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Spider, Spider on the Flower!

I began taking Texas Wildflower photographs in the winter of 2015, following a discussion with some of my photography friends.  At first, I did not think that I would be interested in “taking pictures of flowers”, but, it was fun and intriguing. Not only did it require a completely different set of photography skills (and equipment) but it also had a scientific element to it that I really enjoyed.  It’s not enough to take a photograph of a flower but you must identify it.  That requires knowledge and a good deal of book and online research.  Although most of my wildflower photos are taken in a natural setting, there are times when the conditions are less than ideal for wildflower photography.  So, I built a light box in my studio.  I use it to bring the plants indoors and capture images in a controlled setting.  I was taking a photograph of this Purple Horsemint (Monarda citriodora and a member of the Mint Family) in my light box for my Texas Wildflower image collection when I spotted a tiny crab spider.  He was quite active but finally settled down long enough for me to capture this image.  I posted a story a couple of weeks ago about my encounter with this crab spider.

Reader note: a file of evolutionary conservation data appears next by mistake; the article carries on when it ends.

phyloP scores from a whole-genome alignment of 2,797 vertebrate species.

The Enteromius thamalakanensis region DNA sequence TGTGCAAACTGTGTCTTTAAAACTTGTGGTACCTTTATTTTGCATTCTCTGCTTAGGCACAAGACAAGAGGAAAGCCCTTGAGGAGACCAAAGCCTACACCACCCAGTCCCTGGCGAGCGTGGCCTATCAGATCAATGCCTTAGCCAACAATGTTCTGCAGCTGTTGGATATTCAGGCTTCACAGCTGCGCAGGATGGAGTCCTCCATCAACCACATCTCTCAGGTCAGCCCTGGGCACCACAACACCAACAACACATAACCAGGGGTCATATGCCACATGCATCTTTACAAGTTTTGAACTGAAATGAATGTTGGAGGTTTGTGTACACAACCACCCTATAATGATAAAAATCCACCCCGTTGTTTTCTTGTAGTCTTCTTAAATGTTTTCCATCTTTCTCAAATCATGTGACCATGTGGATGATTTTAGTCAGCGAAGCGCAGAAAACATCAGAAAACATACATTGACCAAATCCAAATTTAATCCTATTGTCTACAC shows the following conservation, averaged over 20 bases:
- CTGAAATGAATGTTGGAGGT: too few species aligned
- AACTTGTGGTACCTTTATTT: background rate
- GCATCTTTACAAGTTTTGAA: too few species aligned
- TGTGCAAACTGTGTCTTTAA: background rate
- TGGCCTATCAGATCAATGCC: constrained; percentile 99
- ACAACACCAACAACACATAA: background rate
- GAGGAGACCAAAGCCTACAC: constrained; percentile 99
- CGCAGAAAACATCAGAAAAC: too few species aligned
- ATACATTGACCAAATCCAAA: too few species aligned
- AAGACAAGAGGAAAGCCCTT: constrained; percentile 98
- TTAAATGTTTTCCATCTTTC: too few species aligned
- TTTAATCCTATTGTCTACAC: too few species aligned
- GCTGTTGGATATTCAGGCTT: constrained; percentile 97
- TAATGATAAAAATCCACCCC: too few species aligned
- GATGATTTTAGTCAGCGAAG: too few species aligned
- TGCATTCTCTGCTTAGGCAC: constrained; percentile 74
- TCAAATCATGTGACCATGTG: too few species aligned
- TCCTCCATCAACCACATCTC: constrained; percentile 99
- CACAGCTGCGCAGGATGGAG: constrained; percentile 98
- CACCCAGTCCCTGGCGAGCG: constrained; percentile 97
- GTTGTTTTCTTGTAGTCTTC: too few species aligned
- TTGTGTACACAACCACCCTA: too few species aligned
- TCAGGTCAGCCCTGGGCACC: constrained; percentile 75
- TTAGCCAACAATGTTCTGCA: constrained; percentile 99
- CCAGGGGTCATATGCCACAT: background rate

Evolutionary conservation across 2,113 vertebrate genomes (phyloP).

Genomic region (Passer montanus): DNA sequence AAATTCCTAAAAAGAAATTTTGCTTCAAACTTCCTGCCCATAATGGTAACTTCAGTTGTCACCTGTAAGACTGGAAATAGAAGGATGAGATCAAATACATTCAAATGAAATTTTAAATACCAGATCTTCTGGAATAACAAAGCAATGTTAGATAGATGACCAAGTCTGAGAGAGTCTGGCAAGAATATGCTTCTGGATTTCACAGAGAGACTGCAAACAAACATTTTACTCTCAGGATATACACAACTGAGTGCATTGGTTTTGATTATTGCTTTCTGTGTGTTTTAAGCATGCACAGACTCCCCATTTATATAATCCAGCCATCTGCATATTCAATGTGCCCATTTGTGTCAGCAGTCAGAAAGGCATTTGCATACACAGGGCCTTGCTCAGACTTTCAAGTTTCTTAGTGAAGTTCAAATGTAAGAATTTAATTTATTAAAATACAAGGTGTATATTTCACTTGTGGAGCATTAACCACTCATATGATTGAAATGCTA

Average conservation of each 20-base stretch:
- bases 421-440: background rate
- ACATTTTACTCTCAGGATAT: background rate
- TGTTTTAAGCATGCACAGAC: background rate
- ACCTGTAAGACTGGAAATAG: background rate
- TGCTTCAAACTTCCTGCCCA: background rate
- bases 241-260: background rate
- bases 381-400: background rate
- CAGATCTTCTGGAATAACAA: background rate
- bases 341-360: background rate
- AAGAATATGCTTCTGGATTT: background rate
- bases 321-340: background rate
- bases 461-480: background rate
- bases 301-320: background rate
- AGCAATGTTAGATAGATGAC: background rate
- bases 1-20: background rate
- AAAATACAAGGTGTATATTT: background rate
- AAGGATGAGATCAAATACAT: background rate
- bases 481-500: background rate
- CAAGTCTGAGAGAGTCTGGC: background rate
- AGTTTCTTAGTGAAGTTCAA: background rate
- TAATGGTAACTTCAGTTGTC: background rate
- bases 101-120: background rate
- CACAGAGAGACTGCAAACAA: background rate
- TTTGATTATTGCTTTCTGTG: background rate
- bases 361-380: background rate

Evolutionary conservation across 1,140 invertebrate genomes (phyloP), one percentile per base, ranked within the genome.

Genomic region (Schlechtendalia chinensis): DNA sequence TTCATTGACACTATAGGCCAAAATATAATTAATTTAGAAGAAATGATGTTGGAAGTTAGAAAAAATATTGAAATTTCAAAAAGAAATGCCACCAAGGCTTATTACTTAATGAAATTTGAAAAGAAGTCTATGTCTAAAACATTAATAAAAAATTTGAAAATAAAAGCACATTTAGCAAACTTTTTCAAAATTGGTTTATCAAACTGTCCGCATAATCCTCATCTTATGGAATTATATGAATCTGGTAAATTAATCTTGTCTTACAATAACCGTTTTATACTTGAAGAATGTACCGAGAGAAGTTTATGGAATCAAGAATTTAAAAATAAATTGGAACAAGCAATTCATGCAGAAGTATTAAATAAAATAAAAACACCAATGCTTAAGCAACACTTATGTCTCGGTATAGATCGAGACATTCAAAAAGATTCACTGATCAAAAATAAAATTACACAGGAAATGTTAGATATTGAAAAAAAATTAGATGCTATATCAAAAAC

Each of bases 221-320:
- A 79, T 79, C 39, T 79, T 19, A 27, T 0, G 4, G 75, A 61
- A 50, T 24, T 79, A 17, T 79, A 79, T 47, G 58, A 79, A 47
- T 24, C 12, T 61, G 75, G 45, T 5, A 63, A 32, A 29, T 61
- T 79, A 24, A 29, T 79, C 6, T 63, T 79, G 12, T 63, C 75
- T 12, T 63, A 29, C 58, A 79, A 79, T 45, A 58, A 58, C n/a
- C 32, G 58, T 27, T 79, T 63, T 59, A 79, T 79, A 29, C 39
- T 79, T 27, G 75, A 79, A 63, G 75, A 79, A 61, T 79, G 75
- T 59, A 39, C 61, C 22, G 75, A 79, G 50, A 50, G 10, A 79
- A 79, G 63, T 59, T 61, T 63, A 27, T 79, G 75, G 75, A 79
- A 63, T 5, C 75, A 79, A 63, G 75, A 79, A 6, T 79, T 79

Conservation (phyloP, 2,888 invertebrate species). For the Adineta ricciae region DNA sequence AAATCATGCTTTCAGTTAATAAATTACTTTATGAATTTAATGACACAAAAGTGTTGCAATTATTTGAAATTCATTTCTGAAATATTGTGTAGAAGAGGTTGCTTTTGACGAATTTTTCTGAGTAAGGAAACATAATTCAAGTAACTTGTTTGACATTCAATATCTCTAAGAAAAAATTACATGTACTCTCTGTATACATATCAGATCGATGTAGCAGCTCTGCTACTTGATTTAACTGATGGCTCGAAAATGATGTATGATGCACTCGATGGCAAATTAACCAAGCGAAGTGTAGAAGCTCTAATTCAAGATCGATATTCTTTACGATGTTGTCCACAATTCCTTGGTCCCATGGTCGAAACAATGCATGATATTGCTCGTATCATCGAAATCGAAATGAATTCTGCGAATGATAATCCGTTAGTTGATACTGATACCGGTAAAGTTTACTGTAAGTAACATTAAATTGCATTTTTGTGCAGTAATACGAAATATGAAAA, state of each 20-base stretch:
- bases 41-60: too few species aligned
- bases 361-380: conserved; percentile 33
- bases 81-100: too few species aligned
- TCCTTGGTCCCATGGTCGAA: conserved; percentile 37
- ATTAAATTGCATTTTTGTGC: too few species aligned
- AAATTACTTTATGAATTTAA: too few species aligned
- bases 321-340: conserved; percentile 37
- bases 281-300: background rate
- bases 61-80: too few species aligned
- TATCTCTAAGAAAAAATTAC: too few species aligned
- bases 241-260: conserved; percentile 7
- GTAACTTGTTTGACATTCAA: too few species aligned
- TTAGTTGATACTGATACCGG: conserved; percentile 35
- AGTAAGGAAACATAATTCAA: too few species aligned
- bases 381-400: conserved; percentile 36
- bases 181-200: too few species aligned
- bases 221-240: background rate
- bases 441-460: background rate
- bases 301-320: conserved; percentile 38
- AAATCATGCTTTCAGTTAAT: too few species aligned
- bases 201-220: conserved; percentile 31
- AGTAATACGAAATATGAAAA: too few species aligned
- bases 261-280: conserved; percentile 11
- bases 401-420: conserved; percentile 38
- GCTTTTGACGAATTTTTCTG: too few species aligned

Purple Horsemint w/Spider

Purple Horsemint w/Spider

This image was taken with my Canon EOS 5D Mark III using my EF100mm f/2.8L Macro IS USM lens. The camera was set on Manual mode with the aperture set at f/8, shutter speed at 1/25 at ISO 100.  This image was taken in my light box using two LED lights set at daylight color temperature.  I used the focus stacking technique and took a total of 15 images.  I used Helicon Focus software to bring these 15 images together.

You can access the portfolio for this post by clicking here or see my entire wildflower collection here. Please use the section below to post your comments, questions or suggestions.

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© 2015 T. Kahler Photography

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